Report this comment
  • "Regardless of the terminology, which I understand it's important to be precise about, the failings of the child protection team in particular are leaving children being subjected to abuse, harm or neglect. That is a fact which they can no longer deny.

    We simply cannot allow this sort of thing to continue in the 21st century in a so-called civilized society.

    All I can comment on is that the department have left my children in a demonstrably harmful, neglectful and abusive environment, so put on that whatever label you feel appropriate.

    I agree that it would be great to get clarification on the correct terminology and I will be investigating this OFSTED report in minute detail."
  • This field is mandatory
  • This field is mandatory
  • Please note we will not accept reports with HTML tags or URLs in them.


  • Enter the above word in the box below

This Is Wiltshire: Jane Scott, leader of the council Jane Scott, leader of the council

Vulnerable children in Wiltshire have been exposed to a significant risk of harm by Wiltshire Council's failed child protection team, inspectors have said.

Leader of the council Jane Scott admitted that findings by Ofsted inspectors were "not good enough".

Police and health authorities also came under fire in the report which said 17 cases out of 92 inspected left inspectors concerned.

The council has pumped an emergency £500,000 from its reserves into the children's services department in a bid to turn around its fortunes.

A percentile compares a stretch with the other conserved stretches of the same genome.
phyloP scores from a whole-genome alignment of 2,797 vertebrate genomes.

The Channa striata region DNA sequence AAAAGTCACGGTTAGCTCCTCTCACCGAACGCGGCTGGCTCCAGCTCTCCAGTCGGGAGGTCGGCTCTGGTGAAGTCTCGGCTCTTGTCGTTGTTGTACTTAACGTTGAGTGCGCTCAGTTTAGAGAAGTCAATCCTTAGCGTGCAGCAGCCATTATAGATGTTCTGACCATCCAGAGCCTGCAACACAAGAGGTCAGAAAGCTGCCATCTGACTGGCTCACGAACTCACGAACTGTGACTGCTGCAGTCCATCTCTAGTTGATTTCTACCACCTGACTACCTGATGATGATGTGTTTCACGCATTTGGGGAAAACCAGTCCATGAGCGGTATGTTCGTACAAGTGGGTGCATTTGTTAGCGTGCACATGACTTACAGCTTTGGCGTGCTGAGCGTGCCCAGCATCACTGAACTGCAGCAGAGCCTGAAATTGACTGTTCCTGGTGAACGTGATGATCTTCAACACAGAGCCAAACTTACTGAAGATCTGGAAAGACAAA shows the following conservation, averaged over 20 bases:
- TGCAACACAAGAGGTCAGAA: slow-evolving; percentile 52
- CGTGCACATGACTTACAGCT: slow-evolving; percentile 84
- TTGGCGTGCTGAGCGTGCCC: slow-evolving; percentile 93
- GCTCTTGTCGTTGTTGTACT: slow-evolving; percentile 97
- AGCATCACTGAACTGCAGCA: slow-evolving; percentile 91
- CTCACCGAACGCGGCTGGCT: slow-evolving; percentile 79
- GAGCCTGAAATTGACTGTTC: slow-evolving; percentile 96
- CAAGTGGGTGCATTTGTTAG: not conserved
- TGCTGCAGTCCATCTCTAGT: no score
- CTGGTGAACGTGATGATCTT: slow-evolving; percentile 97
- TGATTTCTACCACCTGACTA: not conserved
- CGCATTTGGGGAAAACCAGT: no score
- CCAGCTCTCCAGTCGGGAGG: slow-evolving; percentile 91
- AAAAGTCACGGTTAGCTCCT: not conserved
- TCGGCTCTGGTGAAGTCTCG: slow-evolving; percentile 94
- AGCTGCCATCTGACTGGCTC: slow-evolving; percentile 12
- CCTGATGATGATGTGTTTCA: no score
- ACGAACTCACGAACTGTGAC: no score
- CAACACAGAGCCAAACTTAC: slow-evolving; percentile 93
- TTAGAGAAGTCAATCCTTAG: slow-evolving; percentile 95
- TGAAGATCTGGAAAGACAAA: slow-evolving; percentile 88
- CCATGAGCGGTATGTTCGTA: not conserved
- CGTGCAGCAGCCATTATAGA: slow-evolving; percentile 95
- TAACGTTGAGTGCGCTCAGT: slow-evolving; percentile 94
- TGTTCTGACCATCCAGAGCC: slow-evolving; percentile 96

Inspectors found 'significant failings' in child protection work. There were oversights by managers who were tasked with minimising risks to children, while child protection plans were not issued when they should have been.

Cllr Scott said: "Inspections are difficult but necessary. We don't hide away from them and we fully accept it wasn't good enough."

It has emerged that the council was aware the department had problems last November when it carried out its own review.

Carolyn Godfrey, corporate director for children's services, said: "It was not just the managers that were not robust but the quality control was not there either. We did have some concerns when we did our own review.

"We were putting the changes in just when the inspectors arrived."

The two-week inspection, carried out in March, said that the council's 'looked after' children's services were adequate and that they had adequate capacity to turn around the 'inadequate' finding for safeguarding services.

Inspectors praised the council for not cutting its budget and said that its interventions had a strong child-focus.

An independent board will now be established to monitor the department's work more closely, while inspectors are expected to return in six to nine months to check on progress.

Comments (23)

Please log in to enable comment sorting

Comments are closed on this article.

Send us your news, pictures and videos

Most read stories

Local Info

Enter your postcode, town or place name

About cookies

We want you to enjoy your visit to our website. That's why we use cookies to enhance your experience. By staying on our website you agree to our use of cookies. Find out more about the cookies we use.

I agree